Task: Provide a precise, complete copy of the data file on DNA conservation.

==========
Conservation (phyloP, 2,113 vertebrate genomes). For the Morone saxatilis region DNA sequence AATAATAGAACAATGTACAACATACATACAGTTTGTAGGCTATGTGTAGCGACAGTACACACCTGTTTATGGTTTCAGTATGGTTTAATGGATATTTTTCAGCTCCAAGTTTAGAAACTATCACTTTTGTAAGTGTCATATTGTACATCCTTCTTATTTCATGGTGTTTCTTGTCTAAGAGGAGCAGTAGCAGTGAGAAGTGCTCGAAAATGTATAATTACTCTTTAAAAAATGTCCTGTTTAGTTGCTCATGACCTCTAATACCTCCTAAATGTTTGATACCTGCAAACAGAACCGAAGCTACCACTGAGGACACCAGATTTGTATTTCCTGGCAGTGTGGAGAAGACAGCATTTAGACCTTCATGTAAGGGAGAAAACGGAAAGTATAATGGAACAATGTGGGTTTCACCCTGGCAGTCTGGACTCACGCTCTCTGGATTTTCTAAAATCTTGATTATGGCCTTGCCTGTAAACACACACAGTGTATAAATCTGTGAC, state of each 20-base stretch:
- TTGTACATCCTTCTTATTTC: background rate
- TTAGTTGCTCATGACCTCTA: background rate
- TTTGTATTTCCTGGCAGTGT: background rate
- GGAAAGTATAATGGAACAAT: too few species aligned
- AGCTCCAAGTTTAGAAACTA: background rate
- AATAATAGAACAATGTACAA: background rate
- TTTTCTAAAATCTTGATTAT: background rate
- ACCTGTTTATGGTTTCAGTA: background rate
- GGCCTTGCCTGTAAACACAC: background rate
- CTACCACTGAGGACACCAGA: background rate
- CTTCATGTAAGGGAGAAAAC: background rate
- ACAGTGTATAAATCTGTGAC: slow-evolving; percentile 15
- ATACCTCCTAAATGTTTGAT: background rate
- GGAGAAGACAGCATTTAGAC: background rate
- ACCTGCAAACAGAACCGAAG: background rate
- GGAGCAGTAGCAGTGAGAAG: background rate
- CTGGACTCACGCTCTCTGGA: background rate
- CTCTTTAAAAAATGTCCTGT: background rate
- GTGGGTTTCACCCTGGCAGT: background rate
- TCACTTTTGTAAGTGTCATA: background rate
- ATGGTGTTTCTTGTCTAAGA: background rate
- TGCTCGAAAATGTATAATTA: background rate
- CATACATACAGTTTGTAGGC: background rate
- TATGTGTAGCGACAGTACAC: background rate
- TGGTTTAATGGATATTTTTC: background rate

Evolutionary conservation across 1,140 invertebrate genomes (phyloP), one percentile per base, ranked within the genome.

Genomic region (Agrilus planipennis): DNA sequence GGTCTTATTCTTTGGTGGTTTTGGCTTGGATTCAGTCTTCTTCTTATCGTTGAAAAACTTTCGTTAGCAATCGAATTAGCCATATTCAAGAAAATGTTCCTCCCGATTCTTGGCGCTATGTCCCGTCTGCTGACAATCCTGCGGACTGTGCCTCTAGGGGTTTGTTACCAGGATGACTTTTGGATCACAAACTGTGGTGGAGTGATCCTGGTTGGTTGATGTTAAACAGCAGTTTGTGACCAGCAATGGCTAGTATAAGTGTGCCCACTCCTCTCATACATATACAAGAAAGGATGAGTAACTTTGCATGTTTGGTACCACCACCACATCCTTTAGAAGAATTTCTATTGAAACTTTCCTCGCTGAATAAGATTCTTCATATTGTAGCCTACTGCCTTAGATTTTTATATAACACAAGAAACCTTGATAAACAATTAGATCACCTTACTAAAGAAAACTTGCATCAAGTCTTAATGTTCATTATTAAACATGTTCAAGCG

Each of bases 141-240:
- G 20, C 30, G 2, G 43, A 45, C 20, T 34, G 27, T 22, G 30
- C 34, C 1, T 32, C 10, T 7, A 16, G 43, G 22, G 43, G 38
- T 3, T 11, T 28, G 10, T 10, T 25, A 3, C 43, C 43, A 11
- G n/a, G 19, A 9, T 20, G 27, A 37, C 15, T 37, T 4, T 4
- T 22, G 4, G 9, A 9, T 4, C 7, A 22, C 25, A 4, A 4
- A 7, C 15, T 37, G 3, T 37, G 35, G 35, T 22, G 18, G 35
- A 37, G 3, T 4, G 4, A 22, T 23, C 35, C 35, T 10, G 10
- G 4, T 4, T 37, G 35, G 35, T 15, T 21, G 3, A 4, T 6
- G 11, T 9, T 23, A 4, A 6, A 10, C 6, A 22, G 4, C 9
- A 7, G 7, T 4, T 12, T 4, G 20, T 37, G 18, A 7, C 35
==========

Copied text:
Conservation (phyloP, 2,113 vertebrate genomes). For the Morone saxatilis region DNA sequence AATAATAGAACAATGTACAACATACATACAGTTTGTAGGCTATGTGTAGCGACAGTACACACCTGTTTATGGTTTCAGTATGGTTTAATGGATATTTTTCAGCTCCAAGTTTAGAAACTATCACTTTTGTAAGTGTCATATTGTACATCCTTCTTATTTCATGGTGTTTCTTGTCTAAGAGGAGCAGTAGCAGTGAGAAGTGCTCGAAAATGTATAATTACTCTTTAAAAAATGTCCTGTTTAGTTGCTCATGACCTCTAATACCTCCTAAATGTTTGATACCTGCAAACAGAACCGAAGCTACCACTGAGGACACCAGATTTGTATTTCCTGGCAGTGTGGAGAAGACAGCATTTAGACCTTCATGTAAGGGAGAAAACGGAAAGTATAATGGAACAATGTGGGTTTCACCCTGGCAGTCTGGACTCACGCTCTCTGGATTTTCTAAAATCTTGATTATGGCCTTGCCTGTAAACACACACAGTGTATAAATCTGTGAC, state of each 20-base stretch:
- TTGTACATCCTTCTTATTTC: background rate
- TTAGTTGCTCATGACCTCTA: background rate
- TTTGTATTTCCTGGCAGTGT: background rate
- GGAAAGTATAATGGAACAAT: too few species aligned
- AGCTCCAAGTTTAGAAACTA: background rate
- AATAATAGAACAATGTACAA: background rate
- TTTTCTAAAATCTTGATTAT: background rate
- ACCTGTTTATGGTTTCAGTA: background rate
- GGCCTTGCCTGTAAACACAC: background rate
- CTACCACTGAGGACACCAGA: background rate
- CTTCATGTAAGGGAGAAAAC: background rate
- ACAGTGTATAAATCTGTGAC: slow-evolving; percentile 15
- ATACCTCCTAAATGTTTGAT: background rate
- GGAGAAGACAGCATTTAGAC: background rate
- ACCTGCAAACAGAACCGAAG: background rate
- GGAGCAGTAGCAGTGAGAAG: background rate
- CTGGACTCACGCTCTCTGGA: background rate
- CTCTTTAAAAAATGTCCTGT: background rate
- GTGGGTTTCACCCTGGCAGT: background rate
- TCACTTTTGTAAGTGTCATA: background rate
- ATGGTGTTTCTTGTCTAAGA: background rate
- TGCTCGAAAATGTATAATTA: background rate
- CATACATACAGTTTGTAGGC: background rate
- TATGTGTAGCGACAGTACAC: background rate
- TGGTTTAATGGATATTTTTC: background rate

Evolutionary conservation across 1,140 invertebrate genomes (phyloP), one percentile per base, ranked within the genome.

Genomic region (Agrilus planipennis): DNA sequence GGTCTTATTCTTTGGTGGTTTTGGCTTGGATTCAGTCTTCTTCTTATCGTTGAAAAACTTTCGTTAGCAATCGAATTAGCCATATTCAAGAAAATGTTCCTCCCGATTCTTGGCGCTATGTCCCGTCTGCTGACAATCCTGCGGACTGTGCCTCTAGGGGTTTGTTACCAGGATGACTTTTGGATCACAAACTGTGGTGGAGTGATCCTGGTTGGTTGATGTTAAACAGCAGTTTGTGACCAGCAATGGCTAGTATAAGTGTGCCCACTCCTCTCATACATATACAAGAAAGGATGAGTAACTTTGCATGTTTGGTACCACCACCACATCCTTTAGAAGAATTTCTATTGAAACTTTCCTCGCTGAATAAGATTCTTCATATTGTAGCCTACTGCCTTAGATTTTTATATAACACAAGAAACCTTGATAAACAATTAGATCACCTTACTAAAGAAAACTTGCATCAAGTCTTAATGTTCATTATTAAACATGTTCAAGCG

Each of bases 141-240:
- G 20, C 30, G 2, G 43, A 45, C 20, T 34, G 27, T 22, G 30
- C 34, C 1, T 32, C 10, T 7, A 16, G 43, G 22, G 43, G 38
- T 3, T 11, T 28, G 10, T 10, T 25, A 3, C 43, C 43, A 11
- G n/a, G 19, A 9, T 20, G 27, A 37, C 15, T 37, T 4, T 4
- T 22, G 4, G 9, A 9, T 4, C 7, A 22, C 25, A 4, A 4
- A 7, C 15, T 37, G 3, T 37, G 35, G 35, T 22, G 18, G 35
- A 37, G 3, T 4, G 4, A 22, T 23, C 35, C 35, T 10, G 10
- G 4, T 4, T 37, G 35, G 35, T 15, T 21, G 3, A 4, T 6
- G 11, T 9, T 23, A 4, A 6, A 10, C 6, A 22, G 4, C 9
- A 7, G 7, T 4, T 12, T 4, G 20, T 37, G 18, A 7, C 35